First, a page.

Welcome to this week’s edition of NORML’s Weekly Legislative Roundup!
First, I want to bring your attention to the dedicated activists lobbying in conjunction with Arizona NORML! Activists in Arizona lobbied state lawmakers in the capital on Monday 2/26 in favor of a bill that would require testing for potency and health and safety as well as certifications for independent testing labs.
Also at the state level, Massachusetts regulators agreed to delay considering proposed rules allowing marijuana social use areas and delivery services until a later date after receiving intense pressure over those license categories from state officials. But they also decided that when the Cannabis Control Commission does authorize the services, initial licenses will only be available to people with past drug convictions or who live in neighborhoods with high drug arrest rates. The commission also agreed to place caps on marijuana farmers and determined a threshold for how much marijuana product they have to sell.
New Jersey lawmakers are set to begin holding hearings on marijuana legalization this month, with the first one scheduled for this Monday March 5th at noon by the Assembly Oversight Committee. On the other hand, Several NJ lawmakers are still skeptical about legalization. A survey of lawmakers suggests that marijuana legalization legislation would be defeated if a vote were held now.
On a brighter note, Nevada approved permanent marijuana regulations on Wednesday without debate, Arkansas regulators announced the winners of medical cannabis cultivation licenses, and Alaska raked in its biggest monthly haul in marijuana taxes, with just over $1 million collected in January. Proponents of a Missouri ballot initiative effort to legalize and regulate medical cannabis statewide reached a milestone by surpassing over 200,000 signatures, although they only needed 160,000.
Several marijuana related legislation died this week after failing to be voted on before crossover deadlines. These include legalization and medical expansion measures in Arizona, Georgia, West Virginia, and Kansas.
At a more local level, Denver, CO approved its first social use marijuana license, allowing vaping and edibles in a Lincoln Park coffee shop. Additionally, The Los Angeles City Council approved a resolution supporting a state Senate bill that seeks to create a state-chartered bank that could be used by the marijuana industry.
Following are the bills from around the country that we’ve tracked this week and as always, check http://norml.org/act for legislation pending in your state.
Don’t forget to sign up for our email list and we will keep you posted as these bills and more move through your home state legislature and at the federal level.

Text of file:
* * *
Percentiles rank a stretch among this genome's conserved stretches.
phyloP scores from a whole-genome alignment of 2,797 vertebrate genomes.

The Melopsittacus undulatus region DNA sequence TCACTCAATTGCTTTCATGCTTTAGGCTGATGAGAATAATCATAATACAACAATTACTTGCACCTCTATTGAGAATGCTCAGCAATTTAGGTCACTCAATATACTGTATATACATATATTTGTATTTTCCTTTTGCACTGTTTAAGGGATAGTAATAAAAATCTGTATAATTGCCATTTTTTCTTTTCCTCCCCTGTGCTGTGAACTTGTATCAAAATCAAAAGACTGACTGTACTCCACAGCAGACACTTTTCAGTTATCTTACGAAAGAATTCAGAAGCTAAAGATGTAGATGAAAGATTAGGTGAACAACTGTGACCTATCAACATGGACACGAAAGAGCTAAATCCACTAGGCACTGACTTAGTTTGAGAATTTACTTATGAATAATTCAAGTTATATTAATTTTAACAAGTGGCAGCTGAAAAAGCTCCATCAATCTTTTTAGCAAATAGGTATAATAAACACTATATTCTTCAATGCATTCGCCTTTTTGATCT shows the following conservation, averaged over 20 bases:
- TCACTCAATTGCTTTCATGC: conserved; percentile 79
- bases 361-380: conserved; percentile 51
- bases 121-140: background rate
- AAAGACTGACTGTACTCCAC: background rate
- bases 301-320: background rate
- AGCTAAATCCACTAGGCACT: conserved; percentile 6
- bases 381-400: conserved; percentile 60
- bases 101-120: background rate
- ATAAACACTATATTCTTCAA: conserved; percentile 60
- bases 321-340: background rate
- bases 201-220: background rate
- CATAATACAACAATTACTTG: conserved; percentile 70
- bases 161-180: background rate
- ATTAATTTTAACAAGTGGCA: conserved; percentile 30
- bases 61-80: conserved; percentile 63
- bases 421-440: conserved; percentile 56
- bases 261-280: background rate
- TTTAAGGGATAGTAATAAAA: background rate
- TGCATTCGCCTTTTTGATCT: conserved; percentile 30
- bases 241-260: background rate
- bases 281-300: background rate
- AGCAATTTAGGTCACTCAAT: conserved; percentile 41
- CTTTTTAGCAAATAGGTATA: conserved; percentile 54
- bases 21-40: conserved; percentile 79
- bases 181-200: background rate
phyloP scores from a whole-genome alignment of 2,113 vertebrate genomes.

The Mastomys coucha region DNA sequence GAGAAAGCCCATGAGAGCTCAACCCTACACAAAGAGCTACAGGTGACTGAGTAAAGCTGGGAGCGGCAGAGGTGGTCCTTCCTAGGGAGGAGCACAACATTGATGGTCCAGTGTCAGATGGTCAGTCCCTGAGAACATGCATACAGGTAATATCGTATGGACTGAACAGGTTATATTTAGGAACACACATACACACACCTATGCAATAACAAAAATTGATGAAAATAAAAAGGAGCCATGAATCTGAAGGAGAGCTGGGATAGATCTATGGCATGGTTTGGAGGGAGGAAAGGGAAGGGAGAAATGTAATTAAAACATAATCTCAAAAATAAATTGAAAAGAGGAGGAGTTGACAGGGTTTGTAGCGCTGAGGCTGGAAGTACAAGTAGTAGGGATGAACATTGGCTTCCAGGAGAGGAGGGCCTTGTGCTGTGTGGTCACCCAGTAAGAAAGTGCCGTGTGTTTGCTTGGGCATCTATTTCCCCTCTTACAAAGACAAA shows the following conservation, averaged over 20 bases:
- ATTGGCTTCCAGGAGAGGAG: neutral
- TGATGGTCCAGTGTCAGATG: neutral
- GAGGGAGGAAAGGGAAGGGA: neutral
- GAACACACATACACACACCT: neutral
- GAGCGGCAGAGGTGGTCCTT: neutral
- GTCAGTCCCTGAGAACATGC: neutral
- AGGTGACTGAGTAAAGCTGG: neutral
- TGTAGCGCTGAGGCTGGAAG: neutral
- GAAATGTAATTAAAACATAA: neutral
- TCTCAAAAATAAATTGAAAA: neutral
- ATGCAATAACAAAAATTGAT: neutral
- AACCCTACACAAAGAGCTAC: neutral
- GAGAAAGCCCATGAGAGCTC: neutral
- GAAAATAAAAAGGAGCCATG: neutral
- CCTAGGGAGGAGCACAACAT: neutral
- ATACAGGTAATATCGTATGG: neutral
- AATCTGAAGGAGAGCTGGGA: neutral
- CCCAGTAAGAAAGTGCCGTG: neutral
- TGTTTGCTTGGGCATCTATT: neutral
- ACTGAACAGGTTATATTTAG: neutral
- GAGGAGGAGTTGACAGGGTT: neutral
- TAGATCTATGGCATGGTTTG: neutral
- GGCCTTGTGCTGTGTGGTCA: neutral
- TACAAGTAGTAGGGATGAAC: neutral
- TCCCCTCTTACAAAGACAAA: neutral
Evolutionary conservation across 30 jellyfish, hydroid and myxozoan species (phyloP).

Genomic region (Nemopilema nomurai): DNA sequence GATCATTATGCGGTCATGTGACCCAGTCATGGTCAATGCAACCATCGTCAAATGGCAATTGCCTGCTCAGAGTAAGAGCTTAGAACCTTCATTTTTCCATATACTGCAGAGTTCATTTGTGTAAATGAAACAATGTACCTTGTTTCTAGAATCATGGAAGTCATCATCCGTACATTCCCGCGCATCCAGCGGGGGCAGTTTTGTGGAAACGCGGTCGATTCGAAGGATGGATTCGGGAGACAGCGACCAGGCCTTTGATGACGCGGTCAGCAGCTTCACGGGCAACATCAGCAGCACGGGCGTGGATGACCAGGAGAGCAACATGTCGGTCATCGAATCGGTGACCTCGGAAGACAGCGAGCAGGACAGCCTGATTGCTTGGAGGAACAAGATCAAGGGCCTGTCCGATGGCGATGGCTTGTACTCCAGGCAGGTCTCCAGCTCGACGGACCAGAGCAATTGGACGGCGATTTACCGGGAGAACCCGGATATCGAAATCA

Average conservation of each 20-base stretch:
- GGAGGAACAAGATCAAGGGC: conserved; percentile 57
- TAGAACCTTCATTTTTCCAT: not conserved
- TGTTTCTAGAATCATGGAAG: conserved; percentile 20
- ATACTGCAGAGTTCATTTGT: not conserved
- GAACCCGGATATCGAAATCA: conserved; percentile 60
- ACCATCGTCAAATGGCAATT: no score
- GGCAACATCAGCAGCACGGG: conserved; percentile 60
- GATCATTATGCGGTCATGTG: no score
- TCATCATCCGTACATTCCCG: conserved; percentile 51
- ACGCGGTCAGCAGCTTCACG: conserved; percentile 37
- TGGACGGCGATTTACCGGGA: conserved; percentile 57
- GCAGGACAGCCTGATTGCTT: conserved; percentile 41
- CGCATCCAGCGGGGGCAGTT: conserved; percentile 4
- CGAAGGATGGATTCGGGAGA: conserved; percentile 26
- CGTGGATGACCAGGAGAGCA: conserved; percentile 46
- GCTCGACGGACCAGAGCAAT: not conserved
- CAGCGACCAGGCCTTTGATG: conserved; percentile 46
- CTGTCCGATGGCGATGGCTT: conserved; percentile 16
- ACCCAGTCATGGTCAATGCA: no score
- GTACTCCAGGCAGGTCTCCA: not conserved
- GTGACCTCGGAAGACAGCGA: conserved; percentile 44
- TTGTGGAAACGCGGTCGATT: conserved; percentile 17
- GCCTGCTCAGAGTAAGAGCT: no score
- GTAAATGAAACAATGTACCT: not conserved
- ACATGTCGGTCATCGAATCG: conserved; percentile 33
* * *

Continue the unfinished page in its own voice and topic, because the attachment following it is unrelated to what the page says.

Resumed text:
End Prohibition: Representatives Tom Garrett (R-VA) and Tulsi Gabbard (D-HI) have introduced bipartisan legislation, HR 1227, to exclude marijuana from the Controlled Substances Act, thus leaving states the authority to regulate the plant how best they see fit.
The “Ending Federal Marijuana Prohibition Act of 2017” eliminates federal criminal penalties for possessing and growing the plant. This legislation gives states the power and flexibility to establish their own marijuana policies free from federal interference.
The Legislature is considering HB 656, which would legalize and regulate the personal use of marijuana by those 21 and older.
The bill also allows the cultivation, possession, and use of hemp, and calls for retail sales and generation of state revenues through taxation, as well as authorizes the licensing of marijuana wholesale, retail, cultivation, and testing facilities.
Update: The House Ways and Means Committee may kill HB 656 even though it already passed the full chamber, and despite A February 2018 UNH Granite State poll finding that 56 percent of adults support the amended version of this bill. They’re having a full committee work session on 3/12 at 1pm.
Lawmakers are moving forward with a proposal to amend a key provision of the state’s voter-initiated adult use marijuana law.
Under existing law, adults may legally cultivate as many as six mature marijuana plants on their property. Lawmakers are suggesting halving this amount. NORML opposes this law change.
To date, legislators have refused to enact provisions in the 2016 law permitting for the licensed commercial production and retail sale of cannabis. As a result, adults may only obtain marijuana via home cultivation. Further, no data has been presented indicating that this provision is either being abused or that home-cultivated marijuana is being diverted into the criminal market.